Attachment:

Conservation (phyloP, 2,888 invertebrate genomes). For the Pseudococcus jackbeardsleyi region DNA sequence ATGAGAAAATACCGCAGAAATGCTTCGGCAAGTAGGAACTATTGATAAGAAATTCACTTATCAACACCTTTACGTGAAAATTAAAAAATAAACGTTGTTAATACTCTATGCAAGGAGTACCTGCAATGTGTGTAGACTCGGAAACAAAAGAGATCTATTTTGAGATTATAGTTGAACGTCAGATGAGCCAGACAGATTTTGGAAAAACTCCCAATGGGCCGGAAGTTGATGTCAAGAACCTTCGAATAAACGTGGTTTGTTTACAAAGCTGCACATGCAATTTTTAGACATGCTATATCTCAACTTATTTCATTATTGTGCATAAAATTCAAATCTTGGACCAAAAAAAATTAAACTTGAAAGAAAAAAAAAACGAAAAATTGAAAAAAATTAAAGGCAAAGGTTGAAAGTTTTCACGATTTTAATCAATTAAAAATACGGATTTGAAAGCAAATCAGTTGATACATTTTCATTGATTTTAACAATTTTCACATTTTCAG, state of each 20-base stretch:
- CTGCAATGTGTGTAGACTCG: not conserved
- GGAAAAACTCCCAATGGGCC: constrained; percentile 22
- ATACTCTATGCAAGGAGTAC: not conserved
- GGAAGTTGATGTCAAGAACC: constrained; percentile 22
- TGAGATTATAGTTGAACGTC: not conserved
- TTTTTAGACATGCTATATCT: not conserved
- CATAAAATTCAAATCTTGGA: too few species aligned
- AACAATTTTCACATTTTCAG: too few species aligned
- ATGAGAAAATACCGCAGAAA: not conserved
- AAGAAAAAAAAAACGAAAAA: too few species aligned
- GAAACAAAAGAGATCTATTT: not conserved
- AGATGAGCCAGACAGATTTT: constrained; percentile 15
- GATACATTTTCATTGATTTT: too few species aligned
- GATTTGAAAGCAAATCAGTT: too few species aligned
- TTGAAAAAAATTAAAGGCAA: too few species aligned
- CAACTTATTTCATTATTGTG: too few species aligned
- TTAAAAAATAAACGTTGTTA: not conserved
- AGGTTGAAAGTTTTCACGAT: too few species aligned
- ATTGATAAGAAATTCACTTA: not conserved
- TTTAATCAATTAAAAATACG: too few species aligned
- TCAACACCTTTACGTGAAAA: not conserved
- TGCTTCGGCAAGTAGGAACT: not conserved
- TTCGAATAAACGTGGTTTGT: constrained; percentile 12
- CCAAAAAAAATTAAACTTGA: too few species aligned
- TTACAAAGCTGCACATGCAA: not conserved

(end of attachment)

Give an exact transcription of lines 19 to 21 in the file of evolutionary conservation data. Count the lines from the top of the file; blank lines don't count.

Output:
- AGGTTGAAAGTTTTCACGAT: too few species aligned
- ATTGATAAGAAATTCACTTA: not conserved
- TTTAATCAATTAAAAATACG: too few species aligned